To read the texts click on the texts: Prv 8:22-31; Rom 5:1-5; Jn 16:12-15
Trinity Sunday might also be termed Mystery Sunday. This is because the focus on this Sunday is solely on God, and God is a mystery. The meaning of a mystery is that there is something about it that we can know, but there is also a great deal about it that we do not and can never know. Even a cursory look at our ordered world makes us aware that all that is in it has surely come from the hand of a God whom we call Creator. As a matter of fact the first reading of today makes this very point. We can also know who God is through the revelation that Jesus Christ has made as Paul points out in the second reading of today. However, even as we do know something about God it is always important to realise that God will continue to remain a mystery and that there is a great deal that we do not and can never know about God because our minds are too finite to know the Infinite God. Much as we try to understand and define who God is, we keep in mind that we will always fall short. As a matter of fact the more we try to understand the more we realise that we simply do not know. This does not deter us. Rather it makes us keep wondering about the mystery of God. We as Christians are fortunate that God has been revealed to us in a unique manner in the person, mission, death and resurrection of Jesus and that much of what we know of God, is through the revelation that Jesus has made.
The first reading from the Book of Proverbs includes part of this revelation when it introduces Wisdom as both part of the ordering of the created universe and its delight. Just as creation is both intrinsic to God and an expression, delight is intrinsic to the relationship within the Trinity as well as its effect. The reason for the choice of this reading is to show that Jesus as Wisdom is both the love and delight of God. Toward the end of her life, Julian of Norwich penned this short but profound exchange which can be regarded as a summary of the first reading: “Would you know your Lord's meaning?” she asks. “Know it well, love was God’s meaning. Who showed it to you? Love. What did Love show you? Love. Why did Love show it? For love.” God is love and only love.
This is also the love that Paul speaks of in the second reading of today when he tells the Romans and us that God’s love has been poured into our hearts because of Jesus Christ and the Spirit that Jesus gives. This love made manifest on the Cross by Jesus Christ is a love through which a new relationship is established between God and the whole of creation. It is a love that is unconditional and given freely and a love which helps us to endure all and any kind of trial and tribulation.
The ability to undergo trials is because the Spirit that Jesus promised his disciples and gave them is a life giving Spirit. It is not something given at a moment in time but continuously and constantly. The gift of the Spirit ensures that those who believe in Jesus will not be left alone but will always have help and assistance. It is an indication that God’s presence in Jesus will be with the community of disciples always.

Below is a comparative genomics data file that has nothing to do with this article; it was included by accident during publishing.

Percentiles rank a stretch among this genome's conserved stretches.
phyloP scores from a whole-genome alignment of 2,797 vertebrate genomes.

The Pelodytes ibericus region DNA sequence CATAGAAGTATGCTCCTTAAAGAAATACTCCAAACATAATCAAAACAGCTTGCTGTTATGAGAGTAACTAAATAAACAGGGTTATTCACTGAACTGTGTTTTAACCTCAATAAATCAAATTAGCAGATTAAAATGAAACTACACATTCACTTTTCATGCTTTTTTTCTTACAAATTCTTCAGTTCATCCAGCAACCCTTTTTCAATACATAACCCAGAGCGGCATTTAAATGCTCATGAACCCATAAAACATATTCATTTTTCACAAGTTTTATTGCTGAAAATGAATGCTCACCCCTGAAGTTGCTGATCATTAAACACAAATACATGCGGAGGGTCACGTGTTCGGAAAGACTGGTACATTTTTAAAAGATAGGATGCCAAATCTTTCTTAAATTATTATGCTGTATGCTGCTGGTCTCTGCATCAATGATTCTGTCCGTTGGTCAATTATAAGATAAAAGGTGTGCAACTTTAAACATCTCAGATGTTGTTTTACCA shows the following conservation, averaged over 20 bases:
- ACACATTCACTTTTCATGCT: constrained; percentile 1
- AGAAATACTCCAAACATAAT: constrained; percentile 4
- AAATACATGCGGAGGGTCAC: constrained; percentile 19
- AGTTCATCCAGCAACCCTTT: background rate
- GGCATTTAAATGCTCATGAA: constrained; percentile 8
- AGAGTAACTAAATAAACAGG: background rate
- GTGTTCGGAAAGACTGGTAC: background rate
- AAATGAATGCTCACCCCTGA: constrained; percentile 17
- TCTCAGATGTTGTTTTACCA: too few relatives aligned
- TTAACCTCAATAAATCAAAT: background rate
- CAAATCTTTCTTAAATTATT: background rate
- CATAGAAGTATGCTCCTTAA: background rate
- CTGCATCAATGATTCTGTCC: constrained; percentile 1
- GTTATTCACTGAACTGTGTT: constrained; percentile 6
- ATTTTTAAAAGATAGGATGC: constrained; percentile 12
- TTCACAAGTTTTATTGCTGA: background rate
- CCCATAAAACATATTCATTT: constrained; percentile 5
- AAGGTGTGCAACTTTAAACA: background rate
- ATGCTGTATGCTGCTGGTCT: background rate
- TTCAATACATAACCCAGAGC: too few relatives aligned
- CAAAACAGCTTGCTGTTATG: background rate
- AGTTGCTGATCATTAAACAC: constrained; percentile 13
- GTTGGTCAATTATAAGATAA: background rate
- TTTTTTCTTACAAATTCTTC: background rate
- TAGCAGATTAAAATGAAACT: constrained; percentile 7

This constant presence of the Spirit of God made manifest in Jesus is an indication that God is not for the Christian one who is merely Creator, but also Redeemer and Sustainer. God is Father, Son and Spirit and Almighty God, Word made flesh and Comforter. God is past, present and future. God was, is and will be. God is all and in all.
Even as this eternal presence of God with us and for us is true, it is also true that three persons one God indicates community, unity and inclusiveness. God does not exist in isolated individualism but in a community of relationships. In other words, God is not a loner or a recluse. This means that a Christian in search of Godliness must shun every tendency to isolationism and individualism. God is found in one’s heart but also in community and in relationships. Since God is present in the now and in the world, it is right and fitting to find God in all things and all things in him. Thus, the ideal Christian spirituality is not that of flight from the world away from contact with other people and society but an immersion into the world with a view to transforming sorrow to joy, injustice to justice, negatives to positives, darkness to light and death to life. It is a spirituality which seeks to transform fear into love.
Since love in Universal, there is no one who is outside the kingdom of God. There is no “us” and “them”. There is only “we.” And we are all connected and interconnected. Yet, though the Trinity is united it also embraces diversity. We are not required to be the same. We can be different and yet united, we can be different and yet one, we can be different and yet integrated. We are asked each of us to offer our unique gifts for the good of the community. We are not asked to all be the same. There is unity even in diversity. There is oneness even in difference. There are three persons yet one God.